Irisin, also known as FNDC5, is a myokine that can increase energy expenditure by accelerating the “browning” of white adipose tissue [8]. Irisin is cleaved from its precursor fibronectin type III domain-containing protein 5 and is associated with better glucose homeostasis by attenuating insulin resistance [8]. Results from some studies have suggested that irisin could be a treatment option for obesity and associated diseases such as type 2 DM [9]. More importantly, recent studies demonstrated that irisin treatment improved endothelial dysfunction in diet-induced diabetic mice [10]. Endothelial dysfunction is a possible underlying mechanism by which memory and cognition deterioration is precipitated in DM animals [11]. Therefore, irisin is a promising candidate to prevent memory and cognition deterioration in diabetic patients.

Astrocytes, the most abundant cell in the CNS, support neighboring neurons and constitute the tripartite synapses [12]. Accumulating evidences have implied that astrocytes play an important role in memory and cognitive function [12]. A recent report demonstrated that repairing damaged astrocytes could improve the cognitive impairments of STZ-diabetic mice [13]. Therefore, it is reasonable to postulate that irisin exerts beneficial effects on DM mice by acting on astrocytes.

The aim of the present study is to assess (a) whether irisin can exert beneficial effects on the neuropathological changes in DM mice, specifically for astrocyte activation, neuroinflammation, and synaptic protein loss; (b) whether the astrocyte is one of the therapeutic targets of irisin; (c) whether irisin is capable of improving memory and cognitive performance and protecting neurons against astrocyte-mediated neuronal damage; and (d) whether irisin can regulate the signaling pathways which trigger the neuroinflammation cascade.

2. Materials and Methods

2.1. Animals and Drugs

We used 8-week-old male C57BL/6J mice for this animal study. All mice were on a 12 h light : 12 h dark cycle with free access to food and water. Mice were treated according to the guidelines established by the Chinese Council on Animal Care and all procedures were approved by the Animal Care Committee of Qingdao Municipal Hospital, China and Qilu Hospital of Shandong University, China.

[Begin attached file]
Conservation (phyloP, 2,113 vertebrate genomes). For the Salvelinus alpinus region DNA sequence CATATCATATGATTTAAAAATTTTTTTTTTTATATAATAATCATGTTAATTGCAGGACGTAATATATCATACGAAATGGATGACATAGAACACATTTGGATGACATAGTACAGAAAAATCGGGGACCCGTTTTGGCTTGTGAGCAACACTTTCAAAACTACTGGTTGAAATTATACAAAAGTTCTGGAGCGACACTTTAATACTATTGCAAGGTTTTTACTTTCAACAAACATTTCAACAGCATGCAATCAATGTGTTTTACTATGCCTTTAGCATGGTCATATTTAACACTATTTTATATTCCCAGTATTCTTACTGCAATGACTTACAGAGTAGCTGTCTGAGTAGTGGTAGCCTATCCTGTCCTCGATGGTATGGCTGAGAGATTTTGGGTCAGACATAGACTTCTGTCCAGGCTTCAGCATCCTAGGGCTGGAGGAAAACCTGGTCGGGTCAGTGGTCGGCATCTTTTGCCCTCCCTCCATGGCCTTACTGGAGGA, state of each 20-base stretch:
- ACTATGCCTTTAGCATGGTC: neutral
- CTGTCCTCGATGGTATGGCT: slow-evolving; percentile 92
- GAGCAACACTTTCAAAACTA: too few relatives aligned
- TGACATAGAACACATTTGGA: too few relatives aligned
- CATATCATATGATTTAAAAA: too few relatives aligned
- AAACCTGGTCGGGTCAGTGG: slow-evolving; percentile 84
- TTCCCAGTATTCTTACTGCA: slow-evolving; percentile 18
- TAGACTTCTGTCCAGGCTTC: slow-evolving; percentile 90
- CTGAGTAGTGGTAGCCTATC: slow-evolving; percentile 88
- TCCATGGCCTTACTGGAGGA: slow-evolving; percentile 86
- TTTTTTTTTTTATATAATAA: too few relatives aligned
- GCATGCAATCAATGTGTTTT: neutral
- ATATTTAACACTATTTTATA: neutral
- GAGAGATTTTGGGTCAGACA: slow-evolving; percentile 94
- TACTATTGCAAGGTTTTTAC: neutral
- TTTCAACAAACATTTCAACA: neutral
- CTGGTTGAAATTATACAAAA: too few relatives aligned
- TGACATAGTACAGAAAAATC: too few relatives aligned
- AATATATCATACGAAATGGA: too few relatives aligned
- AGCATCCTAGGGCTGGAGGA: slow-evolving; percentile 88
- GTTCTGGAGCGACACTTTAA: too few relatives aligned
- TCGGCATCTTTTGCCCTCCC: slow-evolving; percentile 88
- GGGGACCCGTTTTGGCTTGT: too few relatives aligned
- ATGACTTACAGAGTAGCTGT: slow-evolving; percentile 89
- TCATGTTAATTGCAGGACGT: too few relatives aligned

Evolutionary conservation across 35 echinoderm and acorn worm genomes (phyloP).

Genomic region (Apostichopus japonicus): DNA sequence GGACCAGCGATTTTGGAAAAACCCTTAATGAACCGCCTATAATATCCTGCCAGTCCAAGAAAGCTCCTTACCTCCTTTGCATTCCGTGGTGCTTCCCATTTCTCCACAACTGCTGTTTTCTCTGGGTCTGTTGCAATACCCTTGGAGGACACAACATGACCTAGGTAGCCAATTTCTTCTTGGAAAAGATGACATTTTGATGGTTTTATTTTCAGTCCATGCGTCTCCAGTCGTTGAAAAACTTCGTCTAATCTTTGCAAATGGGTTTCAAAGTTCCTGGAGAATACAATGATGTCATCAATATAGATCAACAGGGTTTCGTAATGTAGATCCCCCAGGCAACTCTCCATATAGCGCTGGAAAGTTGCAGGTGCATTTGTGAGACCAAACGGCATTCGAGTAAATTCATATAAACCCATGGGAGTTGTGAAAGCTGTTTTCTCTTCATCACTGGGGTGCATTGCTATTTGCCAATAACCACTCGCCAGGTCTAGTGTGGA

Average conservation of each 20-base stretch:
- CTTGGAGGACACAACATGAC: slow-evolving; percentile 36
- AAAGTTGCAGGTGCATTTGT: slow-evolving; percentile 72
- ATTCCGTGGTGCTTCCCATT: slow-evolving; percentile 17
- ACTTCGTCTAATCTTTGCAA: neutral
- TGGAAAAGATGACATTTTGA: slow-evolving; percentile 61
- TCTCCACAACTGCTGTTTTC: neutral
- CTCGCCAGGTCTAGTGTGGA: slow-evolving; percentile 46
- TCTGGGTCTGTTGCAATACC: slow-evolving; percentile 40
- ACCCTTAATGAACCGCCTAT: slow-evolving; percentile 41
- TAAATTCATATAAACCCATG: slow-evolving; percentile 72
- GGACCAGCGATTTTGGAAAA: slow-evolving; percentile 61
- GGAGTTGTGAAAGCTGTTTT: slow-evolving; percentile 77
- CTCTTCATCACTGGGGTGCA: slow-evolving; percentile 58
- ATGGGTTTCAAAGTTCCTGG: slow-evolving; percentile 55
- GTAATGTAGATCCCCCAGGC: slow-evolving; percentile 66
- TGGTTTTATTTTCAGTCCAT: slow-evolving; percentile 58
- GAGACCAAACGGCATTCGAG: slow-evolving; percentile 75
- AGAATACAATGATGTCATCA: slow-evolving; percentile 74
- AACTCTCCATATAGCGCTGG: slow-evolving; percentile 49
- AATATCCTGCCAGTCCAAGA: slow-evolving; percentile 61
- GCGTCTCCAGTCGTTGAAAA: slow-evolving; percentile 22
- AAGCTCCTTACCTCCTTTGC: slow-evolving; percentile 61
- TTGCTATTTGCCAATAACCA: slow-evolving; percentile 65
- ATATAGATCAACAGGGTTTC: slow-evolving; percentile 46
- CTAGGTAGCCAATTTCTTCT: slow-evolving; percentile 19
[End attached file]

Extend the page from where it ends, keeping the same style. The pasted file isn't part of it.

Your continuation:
Mice were randomly grouped into 4 groups: control, control plus irisin (0.5 mg/kg/day), STZ (150 mg/kg), and STZ plus irisin (0.5 mg/kg/day). Both STZ and irisin were bought from Sigma-Aldrich (MO, USA). STZ was dissolved in distilled 0.1 mmol/l sodium citrate buffer (pH 4.5) and experimental dosages of irisin were prepared in normal saline. We administered a single dose of STZ intraperitoneally to establish a diabetic mouse model. Meanwhile, irisin was given to mice through daily intraperitoneal injection as well. Behavioral tests were performed 3 weeks later.

2.2. Y Maze Test

Spatial working memory was assessed by the Y maze test as previously described [14]. The experimental apparatus consisted of 3 arms (35 cm long, 25 cm high, and 10 cm wide, labeled A, B, or C) diverging at a 120° from the central point. The apparatus was placed 40 cm above the floor in a room with dim light. We individually placed mice at the end of the start arm and allowed them to move freely through the maze during an 8-minute session. A mouse was considered to have entered an arm when all 4 paws were positioned in the arm runway. The sequence of arm entries and the total number of entries over a period of 8 min were recorded. The percentage of alternation was defined as the number of sequential triplets containing entries into all three arms (A-B-C and A-C-B constituted a sequential triplet, while A-C-A or A-B-A did not) during the session as a proportion of the maximum possible alternation [14]. Mice whose total entrance number is less than 15 times during the test were not taken into the final data.